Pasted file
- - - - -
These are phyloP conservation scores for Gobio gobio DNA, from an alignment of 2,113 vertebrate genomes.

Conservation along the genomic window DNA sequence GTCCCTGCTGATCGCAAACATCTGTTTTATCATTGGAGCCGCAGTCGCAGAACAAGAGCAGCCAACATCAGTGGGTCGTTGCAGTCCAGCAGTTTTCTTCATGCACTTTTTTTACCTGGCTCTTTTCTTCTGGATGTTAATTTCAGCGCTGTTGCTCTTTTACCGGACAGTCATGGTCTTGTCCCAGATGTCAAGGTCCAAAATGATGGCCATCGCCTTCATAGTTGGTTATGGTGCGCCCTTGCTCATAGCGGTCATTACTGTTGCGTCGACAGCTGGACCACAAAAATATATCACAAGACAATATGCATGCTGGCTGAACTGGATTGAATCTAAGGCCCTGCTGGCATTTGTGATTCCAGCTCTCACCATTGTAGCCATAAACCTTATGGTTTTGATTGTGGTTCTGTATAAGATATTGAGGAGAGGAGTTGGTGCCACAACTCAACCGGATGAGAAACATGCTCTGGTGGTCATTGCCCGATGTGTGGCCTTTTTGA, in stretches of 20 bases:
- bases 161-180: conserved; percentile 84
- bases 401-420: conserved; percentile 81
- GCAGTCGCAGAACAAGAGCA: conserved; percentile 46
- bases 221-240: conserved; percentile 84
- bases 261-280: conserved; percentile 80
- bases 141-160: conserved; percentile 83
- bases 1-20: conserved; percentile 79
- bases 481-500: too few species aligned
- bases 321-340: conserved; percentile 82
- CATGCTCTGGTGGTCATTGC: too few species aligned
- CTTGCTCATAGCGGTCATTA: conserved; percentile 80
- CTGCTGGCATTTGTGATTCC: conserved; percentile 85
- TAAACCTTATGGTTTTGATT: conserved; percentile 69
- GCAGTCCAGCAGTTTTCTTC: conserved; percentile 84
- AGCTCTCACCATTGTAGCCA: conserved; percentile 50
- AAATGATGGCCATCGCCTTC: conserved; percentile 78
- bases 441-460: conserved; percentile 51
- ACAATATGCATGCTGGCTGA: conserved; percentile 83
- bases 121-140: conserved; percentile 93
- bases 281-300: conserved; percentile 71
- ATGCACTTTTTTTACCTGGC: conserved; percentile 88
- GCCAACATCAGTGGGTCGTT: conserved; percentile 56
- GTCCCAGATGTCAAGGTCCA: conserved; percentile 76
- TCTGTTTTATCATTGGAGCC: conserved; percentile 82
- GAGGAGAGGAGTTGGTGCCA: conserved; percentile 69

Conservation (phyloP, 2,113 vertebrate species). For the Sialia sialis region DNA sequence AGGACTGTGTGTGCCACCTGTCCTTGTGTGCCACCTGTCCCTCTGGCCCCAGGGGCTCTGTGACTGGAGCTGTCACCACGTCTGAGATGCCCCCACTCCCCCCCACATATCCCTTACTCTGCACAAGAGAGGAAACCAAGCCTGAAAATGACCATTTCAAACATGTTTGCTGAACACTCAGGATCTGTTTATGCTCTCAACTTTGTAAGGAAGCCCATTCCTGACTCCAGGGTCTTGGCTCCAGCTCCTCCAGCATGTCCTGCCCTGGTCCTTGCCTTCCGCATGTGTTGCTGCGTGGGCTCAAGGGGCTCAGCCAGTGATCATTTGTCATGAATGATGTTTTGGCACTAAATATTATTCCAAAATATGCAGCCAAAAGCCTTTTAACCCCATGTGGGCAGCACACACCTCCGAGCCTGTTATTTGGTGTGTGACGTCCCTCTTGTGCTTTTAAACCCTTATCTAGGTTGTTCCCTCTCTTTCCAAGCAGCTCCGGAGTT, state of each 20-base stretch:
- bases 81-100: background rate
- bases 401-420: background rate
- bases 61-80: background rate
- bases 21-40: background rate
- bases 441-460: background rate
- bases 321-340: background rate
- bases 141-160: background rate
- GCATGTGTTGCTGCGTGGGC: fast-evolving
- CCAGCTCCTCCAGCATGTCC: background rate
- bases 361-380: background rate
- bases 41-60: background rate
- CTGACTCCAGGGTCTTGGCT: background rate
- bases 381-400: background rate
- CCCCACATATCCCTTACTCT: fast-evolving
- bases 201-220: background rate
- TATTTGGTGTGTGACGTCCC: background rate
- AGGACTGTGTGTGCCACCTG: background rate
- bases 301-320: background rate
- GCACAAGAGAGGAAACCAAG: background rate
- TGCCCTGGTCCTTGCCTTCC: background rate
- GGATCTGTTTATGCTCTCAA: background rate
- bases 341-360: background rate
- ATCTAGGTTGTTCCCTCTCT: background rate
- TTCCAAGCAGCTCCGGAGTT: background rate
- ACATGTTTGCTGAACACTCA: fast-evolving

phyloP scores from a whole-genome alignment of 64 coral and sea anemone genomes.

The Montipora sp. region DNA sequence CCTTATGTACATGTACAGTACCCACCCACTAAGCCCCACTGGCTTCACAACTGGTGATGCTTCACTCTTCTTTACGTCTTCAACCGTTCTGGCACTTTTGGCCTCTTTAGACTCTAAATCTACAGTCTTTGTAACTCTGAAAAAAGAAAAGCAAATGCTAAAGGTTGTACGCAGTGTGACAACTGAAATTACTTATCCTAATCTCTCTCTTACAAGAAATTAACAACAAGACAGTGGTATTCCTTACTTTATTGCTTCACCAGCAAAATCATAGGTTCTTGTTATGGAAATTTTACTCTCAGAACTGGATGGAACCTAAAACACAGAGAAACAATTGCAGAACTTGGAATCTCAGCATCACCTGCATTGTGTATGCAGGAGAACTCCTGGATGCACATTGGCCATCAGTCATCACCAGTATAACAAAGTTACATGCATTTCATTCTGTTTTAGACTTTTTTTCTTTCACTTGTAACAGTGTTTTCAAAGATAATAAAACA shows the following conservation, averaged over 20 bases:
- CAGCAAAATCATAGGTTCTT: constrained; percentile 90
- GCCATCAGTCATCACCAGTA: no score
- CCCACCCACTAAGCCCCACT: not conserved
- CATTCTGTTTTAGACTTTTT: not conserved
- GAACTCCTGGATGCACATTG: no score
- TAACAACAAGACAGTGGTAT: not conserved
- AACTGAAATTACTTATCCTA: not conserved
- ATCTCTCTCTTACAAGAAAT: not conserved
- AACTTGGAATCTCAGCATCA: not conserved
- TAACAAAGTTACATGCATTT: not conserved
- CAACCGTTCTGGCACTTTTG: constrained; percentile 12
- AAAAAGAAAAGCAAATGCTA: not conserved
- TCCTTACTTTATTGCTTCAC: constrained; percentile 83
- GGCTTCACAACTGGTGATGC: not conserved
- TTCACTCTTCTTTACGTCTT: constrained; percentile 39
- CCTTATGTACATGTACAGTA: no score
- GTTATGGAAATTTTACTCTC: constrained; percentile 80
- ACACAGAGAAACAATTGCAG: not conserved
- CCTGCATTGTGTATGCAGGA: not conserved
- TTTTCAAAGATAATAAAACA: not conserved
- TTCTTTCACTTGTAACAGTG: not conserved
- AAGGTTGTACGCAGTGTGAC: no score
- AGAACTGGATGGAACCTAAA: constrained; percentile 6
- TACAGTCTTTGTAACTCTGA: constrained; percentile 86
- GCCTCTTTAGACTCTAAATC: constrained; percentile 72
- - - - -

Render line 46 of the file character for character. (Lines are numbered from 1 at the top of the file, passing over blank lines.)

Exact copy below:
- bases 301-320: background rate